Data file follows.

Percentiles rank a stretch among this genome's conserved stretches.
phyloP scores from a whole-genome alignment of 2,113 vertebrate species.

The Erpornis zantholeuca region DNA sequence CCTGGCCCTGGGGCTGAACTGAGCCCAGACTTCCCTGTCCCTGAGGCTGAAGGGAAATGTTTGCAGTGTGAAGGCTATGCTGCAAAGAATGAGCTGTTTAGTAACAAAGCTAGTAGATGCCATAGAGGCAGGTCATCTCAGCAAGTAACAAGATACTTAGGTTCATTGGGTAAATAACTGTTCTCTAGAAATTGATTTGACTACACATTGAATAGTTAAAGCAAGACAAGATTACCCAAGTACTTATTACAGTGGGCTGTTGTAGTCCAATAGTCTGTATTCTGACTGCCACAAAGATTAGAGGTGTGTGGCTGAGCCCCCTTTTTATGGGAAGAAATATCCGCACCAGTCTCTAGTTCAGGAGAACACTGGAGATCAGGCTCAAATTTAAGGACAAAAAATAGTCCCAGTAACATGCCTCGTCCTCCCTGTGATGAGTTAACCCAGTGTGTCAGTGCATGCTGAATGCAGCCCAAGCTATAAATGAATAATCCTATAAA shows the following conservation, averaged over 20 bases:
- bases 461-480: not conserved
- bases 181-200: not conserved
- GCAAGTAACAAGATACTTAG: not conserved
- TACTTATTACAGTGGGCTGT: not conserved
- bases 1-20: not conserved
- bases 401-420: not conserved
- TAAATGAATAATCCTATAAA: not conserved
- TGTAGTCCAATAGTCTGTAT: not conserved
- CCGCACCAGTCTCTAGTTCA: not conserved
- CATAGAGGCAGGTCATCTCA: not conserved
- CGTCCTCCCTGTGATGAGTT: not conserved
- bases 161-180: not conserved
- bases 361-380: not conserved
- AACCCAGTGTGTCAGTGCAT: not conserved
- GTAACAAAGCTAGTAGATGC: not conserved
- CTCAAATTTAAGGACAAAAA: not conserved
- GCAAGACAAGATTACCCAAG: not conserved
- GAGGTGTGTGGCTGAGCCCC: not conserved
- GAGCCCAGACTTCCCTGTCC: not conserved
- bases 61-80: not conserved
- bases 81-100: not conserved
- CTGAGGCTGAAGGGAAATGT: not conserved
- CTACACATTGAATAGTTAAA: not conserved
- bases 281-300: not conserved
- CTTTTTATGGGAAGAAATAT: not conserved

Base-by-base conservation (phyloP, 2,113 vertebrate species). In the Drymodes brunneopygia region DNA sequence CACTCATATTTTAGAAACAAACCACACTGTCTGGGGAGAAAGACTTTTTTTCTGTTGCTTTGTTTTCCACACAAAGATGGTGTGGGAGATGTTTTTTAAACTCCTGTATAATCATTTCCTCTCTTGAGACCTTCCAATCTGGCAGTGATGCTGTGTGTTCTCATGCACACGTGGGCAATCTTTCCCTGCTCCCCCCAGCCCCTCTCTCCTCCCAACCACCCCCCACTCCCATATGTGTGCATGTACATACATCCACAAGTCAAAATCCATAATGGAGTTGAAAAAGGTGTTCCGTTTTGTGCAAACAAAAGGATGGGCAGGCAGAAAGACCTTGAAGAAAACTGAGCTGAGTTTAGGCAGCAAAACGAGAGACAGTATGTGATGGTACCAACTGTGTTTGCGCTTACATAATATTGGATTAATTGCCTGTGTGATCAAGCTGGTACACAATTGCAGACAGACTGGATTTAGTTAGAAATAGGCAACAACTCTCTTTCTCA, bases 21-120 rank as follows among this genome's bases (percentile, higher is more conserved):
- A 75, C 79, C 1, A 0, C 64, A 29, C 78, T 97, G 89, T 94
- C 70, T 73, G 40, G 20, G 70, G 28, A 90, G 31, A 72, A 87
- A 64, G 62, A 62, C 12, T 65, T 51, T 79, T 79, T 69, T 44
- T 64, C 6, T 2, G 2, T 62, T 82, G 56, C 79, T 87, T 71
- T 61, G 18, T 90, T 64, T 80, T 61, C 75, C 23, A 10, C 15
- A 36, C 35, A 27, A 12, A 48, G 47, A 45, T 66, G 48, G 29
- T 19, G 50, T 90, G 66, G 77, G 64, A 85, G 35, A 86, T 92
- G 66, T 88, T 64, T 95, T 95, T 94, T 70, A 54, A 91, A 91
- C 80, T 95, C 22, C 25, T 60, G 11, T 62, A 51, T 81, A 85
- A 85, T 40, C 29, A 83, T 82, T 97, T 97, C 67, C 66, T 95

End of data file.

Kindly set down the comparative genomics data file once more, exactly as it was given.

Percentiles rank a stretch among this genome's conserved stretches.
phyloP scores from a whole-genome alignment of 2,113 vertebrate species.

The Erpornis zantholeuca region DNA sequence CCTGGCCCTGGGGCTGAACTGAGCCCAGACTTCCCTGTCCCTGAGGCTGAAGGGAAATGTTTGCAGTGTGAAGGCTATGCTGCAAAGAATGAGCTGTTTAGTAACAAAGCTAGTAGATGCCATAGAGGCAGGTCATCTCAGCAAGTAACAAGATACTTAGGTTCATTGGGTAAATAACTGTTCTCTAGAAATTGATTTGACTACACATTGAATAGTTAAAGCAAGACAAGATTACCCAAGTACTTATTACAGTGGGCTGTTGTAGTCCAATAGTCTGTATTCTGACTGCCACAAAGATTAGAGGTGTGTGGCTGAGCCCCCTTTTTATGGGAAGAAATATCCGCACCAGTCTCTAGTTCAGGAGAACACTGGAGATCAGGCTCAAATTTAAGGACAAAAAATAGTCCCAGTAACATGCCTCGTCCTCCCTGTGATGAGTTAACCCAGTGTGTCAGTGCATGCTGAATGCAGCCCAAGCTATAAATGAATAATCCTATAAA shows the following conservation, averaged over 20 bases:
- bases 461-480: not conserved
- bases 181-200: not conserved
- GCAAGTAACAAGATACTTAG: not conserved
- TACTTATTACAGTGGGCTGT: not conserved
- bases 1-20: not conserved
- bases 401-420: not conserved
- TAAATGAATAATCCTATAAA: not conserved
- TGTAGTCCAATAGTCTGTAT: not conserved
- CCGCACCAGTCTCTAGTTCA: not conserved
- CATAGAGGCAGGTCATCTCA: not conserved
- CGTCCTCCCTGTGATGAGTT: not conserved
- bases 161-180: not conserved
- bases 361-380: not conserved
- AACCCAGTGTGTCAGTGCAT: not conserved
- GTAACAAAGCTAGTAGATGC: not conserved
- CTCAAATTTAAGGACAAAAA: not conserved
- GCAAGACAAGATTACCCAAG: not conserved
- GAGGTGTGTGGCTGAGCCCC: not conserved
- GAGCCCAGACTTCCCTGTCC: not conserved
- bases 61-80: not conserved
- bases 81-100: not conserved
- CTGAGGCTGAAGGGAAATGT: not conserved
- CTACACATTGAATAGTTAAA: not conserved
- bases 281-300: not conserved
- CTTTTTATGGGAAGAAATAT: not conserved

Base-by-base conservation (phyloP, 2,113 vertebrate species). In the Drymodes brunneopygia region DNA sequence CACTCATATTTTAGAAACAAACCACACTGTCTGGGGAGAAAGACTTTTTTTCTGTTGCTTTGTTTTCCACACAAAGATGGTGTGGGAGATGTTTTTTAAACTCCTGTATAATCATTTCCTCTCTTGAGACCTTCCAATCTGGCAGTGATGCTGTGTGTTCTCATGCACACGTGGGCAATCTTTCCCTGCTCCCCCCAGCCCCTCTCTCCTCCCAACCACCCCCCACTCCCATATGTGTGCATGTACATACATCCACAAGTCAAAATCCATAATGGAGTTGAAAAAGGTGTTCCGTTTTGTGCAAACAAAAGGATGGGCAGGCAGAAAGACCTTGAAGAAAACTGAGCTGAGTTTAGGCAGCAAAACGAGAGACAGTATGTGATGGTACCAACTGTGTTTGCGCTTACATAATATTGGATTAATTGCCTGTGTGATCAAGCTGGTACACAATTGCAGACAGACTGGATTTAGTTAGAAATAGGCAACAACTCTCTTTCTCA, bases 21-120 rank as follows among this genome's bases (percentile, higher is more conserved):
- A 75, C 79, C 1, A 0, C 64, A 29, C 78, T 97, G 89, T 94
- C 70, T 73, G 40, G 20, G 70, G 28, A 90, G 31, A 72, A 87
- A 64, G 62, A 62, C 12, T 65, T 51, T 79, T 79, T 69, T 44
- T 64, C 6, T 2, G 2, T 62, T 82, G 56, C 79, T 87, T 71
- T 61, G 18, T 90, T 64, T 80, T 61, C 75, C 23, A 10, C 15
- A 36, C 35, A 27, A 12, A 48, G 47, A 45, T 66, G 48, G 29
- T 19, G 50, T 90, G 66, G 77, G 64, A 85, G 35, A 86, T 92
- G 66, T 88, T 64, T 95, T 95, T 94, T 70, A 54, A 91, A 91
- C 80, T 95, C 22, C 25, T 60, G 11, T 62, A 51, T 81, A 85
- A 85, T 40, C 29, A 83, T 82, T 97, T 97, C 67, C 66, T 95